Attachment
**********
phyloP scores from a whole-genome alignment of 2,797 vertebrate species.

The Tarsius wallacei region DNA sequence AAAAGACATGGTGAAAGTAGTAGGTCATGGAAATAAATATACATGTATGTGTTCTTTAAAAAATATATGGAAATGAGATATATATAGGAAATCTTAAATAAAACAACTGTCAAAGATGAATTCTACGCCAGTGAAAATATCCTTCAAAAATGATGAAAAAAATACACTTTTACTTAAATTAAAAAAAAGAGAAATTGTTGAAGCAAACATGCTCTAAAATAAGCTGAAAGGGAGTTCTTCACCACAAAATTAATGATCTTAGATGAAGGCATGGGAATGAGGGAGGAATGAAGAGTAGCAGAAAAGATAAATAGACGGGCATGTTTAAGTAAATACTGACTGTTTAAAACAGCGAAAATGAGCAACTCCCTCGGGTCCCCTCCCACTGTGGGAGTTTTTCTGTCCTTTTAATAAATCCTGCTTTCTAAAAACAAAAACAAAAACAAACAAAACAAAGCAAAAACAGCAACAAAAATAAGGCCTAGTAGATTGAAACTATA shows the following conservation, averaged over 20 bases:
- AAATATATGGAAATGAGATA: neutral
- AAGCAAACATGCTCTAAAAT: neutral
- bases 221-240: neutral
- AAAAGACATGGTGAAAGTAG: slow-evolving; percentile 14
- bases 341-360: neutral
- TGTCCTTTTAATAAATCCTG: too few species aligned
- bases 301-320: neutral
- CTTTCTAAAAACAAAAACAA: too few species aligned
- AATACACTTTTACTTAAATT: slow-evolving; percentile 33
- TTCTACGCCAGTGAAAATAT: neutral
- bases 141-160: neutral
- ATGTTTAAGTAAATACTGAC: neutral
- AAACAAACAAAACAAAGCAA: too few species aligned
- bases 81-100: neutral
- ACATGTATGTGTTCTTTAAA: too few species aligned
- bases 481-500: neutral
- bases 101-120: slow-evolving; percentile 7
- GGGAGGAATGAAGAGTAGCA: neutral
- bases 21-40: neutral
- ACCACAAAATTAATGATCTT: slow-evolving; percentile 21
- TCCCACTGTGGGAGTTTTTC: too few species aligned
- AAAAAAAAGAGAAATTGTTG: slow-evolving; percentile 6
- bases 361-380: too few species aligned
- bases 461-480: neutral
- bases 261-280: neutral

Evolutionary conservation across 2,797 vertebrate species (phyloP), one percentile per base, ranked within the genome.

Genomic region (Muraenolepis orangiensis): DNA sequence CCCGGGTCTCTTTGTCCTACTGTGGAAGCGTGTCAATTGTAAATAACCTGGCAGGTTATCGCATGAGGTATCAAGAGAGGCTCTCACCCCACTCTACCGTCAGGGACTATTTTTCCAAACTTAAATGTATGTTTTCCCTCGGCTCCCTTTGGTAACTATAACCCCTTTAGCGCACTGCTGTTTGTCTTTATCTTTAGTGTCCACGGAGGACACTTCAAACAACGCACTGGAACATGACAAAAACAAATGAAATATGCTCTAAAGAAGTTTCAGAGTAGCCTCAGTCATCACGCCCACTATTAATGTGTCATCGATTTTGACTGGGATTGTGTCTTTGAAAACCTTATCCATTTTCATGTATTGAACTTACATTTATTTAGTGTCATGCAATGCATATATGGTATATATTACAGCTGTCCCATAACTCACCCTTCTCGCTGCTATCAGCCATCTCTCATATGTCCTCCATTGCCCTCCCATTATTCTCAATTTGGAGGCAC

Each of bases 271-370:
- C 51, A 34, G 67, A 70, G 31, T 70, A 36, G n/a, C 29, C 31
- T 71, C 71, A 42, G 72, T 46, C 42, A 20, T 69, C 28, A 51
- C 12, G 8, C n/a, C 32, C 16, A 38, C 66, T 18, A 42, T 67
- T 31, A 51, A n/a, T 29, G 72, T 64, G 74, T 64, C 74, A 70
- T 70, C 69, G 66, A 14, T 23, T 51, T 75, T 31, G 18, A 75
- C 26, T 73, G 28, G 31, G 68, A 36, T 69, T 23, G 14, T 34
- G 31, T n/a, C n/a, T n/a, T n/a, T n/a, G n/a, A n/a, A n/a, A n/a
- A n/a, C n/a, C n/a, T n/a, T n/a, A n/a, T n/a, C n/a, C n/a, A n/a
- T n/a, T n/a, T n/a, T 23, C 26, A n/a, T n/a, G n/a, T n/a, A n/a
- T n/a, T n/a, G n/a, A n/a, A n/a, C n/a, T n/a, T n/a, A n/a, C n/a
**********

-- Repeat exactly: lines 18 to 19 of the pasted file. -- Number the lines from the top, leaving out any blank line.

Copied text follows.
- bases 481-500: neutral
- bases 101-120: slow-evolving; percentile 7